Thursday, January 04, 2007

146. Halloween Roundup (13-20): Done to Death

I have about another week of new-year energy left, and I've decided I simply cannot expend it by writing individual postings for horror films I saw two months ago. (Gee, what a rash decision.) But the Roundup will have its way with me, and so I will round it up all at once, right now:

13. Cronos (1993) Guillermo del Toro has a certain fearlessness to him. This may be due to his Latino verve (cultural stereotype #1) or comic-book-geek sensibility (cultural stereotype #2) or simply his big but nervous heart; in any case, his movies do not hesitate from, as Dr. Johnson might put it (metaphysically speaking), "the most heterogeneous ideas yoked by violence together." Consider the tenderness between the grandfather and granddaughter--while the former becomes a vampire and the latter empties her toy chest for his repose. And the ubiquitous Ron Perlman, forever since Quest for Fire part simian, part comic menace. And at the center of this the Cronos Device itself, as beautiful and horrible a mechanism as Gothicism has ever concocted. A glimpse into the "Pan's labyrinth" of del Toro's authentically outre mind.

14. Brides of Dracula (1960) Terence Fisher in ripe, Freudian form. The lasting image for me is the dark-haired Bride, for many years merely a still in Carlos Clarens' Illustrated History of the Horror Film, a truly delirious Terrible Teeny-Bopper on whom I had a troubling crush. Oh, the damage done by Hammer.

15. Ju-on: The Grudge (2003) I will forever insist that lovers of J-Horror need to look closely at Masaki Kobayashi's Kwaidan (1964), particularly its high-contrast colors and deep shadows, as well as its silent approaches and creeping pans, its left-handed framing--what is that in the corner? one wonders--and quick-cuts to the last thing you want, but have to take. Ju-on has learned those lessons, and added aural layers to Kobayashi's love of whispering wind and high-pitched keening.

16. Shaun of the Dead (2004) How does a movie filled with gore manage to make one grin without a grimace? Well, those cute British accents help, but what really works here is the matter-of-fact approach everyone takes: twentysomethings encounter zombies--sorry; not supposed to use "the zed-word"--and take advantage of the flesh-eaters' incredibly slow gait to make leisurely escapes, engage in lengthy conversations, enjoy a pint, all with time to spare for devising half-formed plans for survival, which are swept away by sheer military force. Plenty of bullets to go around, after all. Like Young Frankenstein, Shaun loves its source material enough to understand the proper way to spoof it.

17. The Other (1972) In his "User Comments" on the Internet Movie Database, one Keith Anderson writes, "[this movie] has haunted me for about 28 years now. I was 13 or 14 when I happened to catch it in its original theatrical run in 1972. For me, it's become one of those rare discoveries that truly feels [sic] like something of my own." Very strange; I was about the same age, and admit to similar feelings. Watching it again, it seemed less magical--although it retains its Bradbury-esque qualities--but remains a private screening, a hidden twin deep in the barn. In some ways built simply on a gimmick, The Other still manages to evoke a unique sense of nostalgic dread. Like Carnival of Souls, this is a movie that understands itself, and refuses to speak in other than its own voice.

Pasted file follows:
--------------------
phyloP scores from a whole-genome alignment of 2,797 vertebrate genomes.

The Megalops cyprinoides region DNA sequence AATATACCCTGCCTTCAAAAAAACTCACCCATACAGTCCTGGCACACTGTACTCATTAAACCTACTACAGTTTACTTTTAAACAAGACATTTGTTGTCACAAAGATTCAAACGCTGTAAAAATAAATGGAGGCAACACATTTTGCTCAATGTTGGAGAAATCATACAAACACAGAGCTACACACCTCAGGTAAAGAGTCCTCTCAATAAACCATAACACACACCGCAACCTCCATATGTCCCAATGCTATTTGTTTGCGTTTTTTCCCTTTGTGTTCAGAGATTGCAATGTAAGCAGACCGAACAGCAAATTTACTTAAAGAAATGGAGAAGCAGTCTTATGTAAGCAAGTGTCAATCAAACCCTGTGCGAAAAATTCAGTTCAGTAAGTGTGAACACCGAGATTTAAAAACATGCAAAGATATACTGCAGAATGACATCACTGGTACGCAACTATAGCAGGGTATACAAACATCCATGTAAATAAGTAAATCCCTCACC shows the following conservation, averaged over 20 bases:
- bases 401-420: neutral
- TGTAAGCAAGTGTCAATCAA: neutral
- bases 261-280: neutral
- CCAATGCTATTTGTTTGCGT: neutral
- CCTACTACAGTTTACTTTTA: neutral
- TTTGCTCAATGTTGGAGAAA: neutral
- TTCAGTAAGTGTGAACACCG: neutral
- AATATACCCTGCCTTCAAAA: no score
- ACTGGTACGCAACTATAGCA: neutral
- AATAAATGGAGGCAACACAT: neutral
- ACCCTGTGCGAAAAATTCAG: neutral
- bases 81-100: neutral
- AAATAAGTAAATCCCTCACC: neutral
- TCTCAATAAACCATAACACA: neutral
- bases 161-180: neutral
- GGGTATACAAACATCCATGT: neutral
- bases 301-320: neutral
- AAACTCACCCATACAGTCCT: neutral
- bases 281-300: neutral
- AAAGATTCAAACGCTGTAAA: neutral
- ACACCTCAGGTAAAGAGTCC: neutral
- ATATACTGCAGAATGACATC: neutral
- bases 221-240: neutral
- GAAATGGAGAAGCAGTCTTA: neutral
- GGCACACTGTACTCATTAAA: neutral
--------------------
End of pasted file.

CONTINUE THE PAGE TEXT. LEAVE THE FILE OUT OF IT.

18. The Changeling (1980) I know I've written about this before--I think--but I'm too tired or whatever to hunt around for it. Suffice to say it is a yearly Roundup entry. Best horrifying bouncing ball EVER! OK, so I checked: I mentioned it in an unpublished newspaper Best-Of list: Scariest Movie Moments or something, in which I wrote, "A small and innocent thing becomes a source of dread." True enough, despite the enormous hulk of George C. Scott puffing and glaring through it all. Still a tough (American) ghost movie to beat.

19. The Black Cat (1934) This is so fraught with amour fou I feel as though I've seen it many times, beginning in childhood. But I know it's only been twice, and in the last three years. Edgar G. Ulmer's '30s masterpiece, a dark fable in which Art Deco never looked so deco-dent.

20. The Texas Chainsaw Massacre (1974) Our one guest at the Roundup viewing of this movie was a nice young woman from work who seemed a lot less flustered that she was watching it than I was having her watch it. I kept apologizing to her, while Tobe Hooper carved the roughest Jack-o'-Lantern of the Roundup. I had forgotten the last twenty minutes is composed of uninterrupted screaming. People from two rooms away waited with uneasy patience for it to be done with. It still bludgeons; to be honest, I'm not sure I can watch it again.

Well, I'm sure I've left out one or two, but the id-lid must come down, kiddies, and the year must renew itself. My middle daughter wants to watch what one--maybe me--would consider the greatest films of all time, and I hope we can see all 10,000 or so of them. In the meantime a tentative list of what might be our first ten:

A Hard Day's Night
North by Northwest
Jules et Jim
House of Games
It's a Gift
Sweet Smell of Success
8 1/2
Full Metal Jacket
Bonnie and Clyde

As usual, I'm aiming for a foolish inconsistency, the hobgoblin of expansive minds.

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